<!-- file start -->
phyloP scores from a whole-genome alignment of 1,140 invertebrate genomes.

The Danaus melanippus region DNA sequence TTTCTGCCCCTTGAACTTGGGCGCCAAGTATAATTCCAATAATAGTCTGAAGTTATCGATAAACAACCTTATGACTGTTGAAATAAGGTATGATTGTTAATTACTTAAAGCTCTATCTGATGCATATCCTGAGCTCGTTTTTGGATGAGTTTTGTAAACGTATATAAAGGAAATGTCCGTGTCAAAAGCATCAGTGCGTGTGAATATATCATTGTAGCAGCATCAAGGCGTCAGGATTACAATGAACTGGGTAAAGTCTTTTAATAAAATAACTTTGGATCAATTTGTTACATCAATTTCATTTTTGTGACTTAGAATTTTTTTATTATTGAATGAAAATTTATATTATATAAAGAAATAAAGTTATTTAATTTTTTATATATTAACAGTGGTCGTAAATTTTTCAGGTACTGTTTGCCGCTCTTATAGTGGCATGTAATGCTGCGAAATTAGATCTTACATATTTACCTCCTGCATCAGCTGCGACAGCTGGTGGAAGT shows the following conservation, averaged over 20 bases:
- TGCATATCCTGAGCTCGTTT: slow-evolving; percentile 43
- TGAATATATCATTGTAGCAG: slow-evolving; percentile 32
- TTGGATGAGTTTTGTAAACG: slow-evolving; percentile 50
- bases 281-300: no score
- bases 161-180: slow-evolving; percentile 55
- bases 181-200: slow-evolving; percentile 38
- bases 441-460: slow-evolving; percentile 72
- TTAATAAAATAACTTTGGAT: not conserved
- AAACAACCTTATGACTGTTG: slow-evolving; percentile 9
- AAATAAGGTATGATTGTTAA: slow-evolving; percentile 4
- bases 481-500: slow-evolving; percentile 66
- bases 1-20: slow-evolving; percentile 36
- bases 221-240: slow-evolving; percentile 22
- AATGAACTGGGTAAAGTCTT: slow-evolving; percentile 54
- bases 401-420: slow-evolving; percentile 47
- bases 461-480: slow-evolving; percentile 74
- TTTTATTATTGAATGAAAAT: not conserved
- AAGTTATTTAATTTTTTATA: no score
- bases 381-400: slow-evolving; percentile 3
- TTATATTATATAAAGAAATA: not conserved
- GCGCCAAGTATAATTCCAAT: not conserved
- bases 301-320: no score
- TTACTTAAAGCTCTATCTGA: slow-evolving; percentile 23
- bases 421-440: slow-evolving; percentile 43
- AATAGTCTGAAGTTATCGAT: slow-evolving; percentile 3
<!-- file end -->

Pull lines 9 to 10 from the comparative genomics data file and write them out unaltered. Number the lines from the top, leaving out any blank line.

- bases 441-460: slow-evolving; percentile 72
- TTAATAAAATAACTTTGGAT: not conserved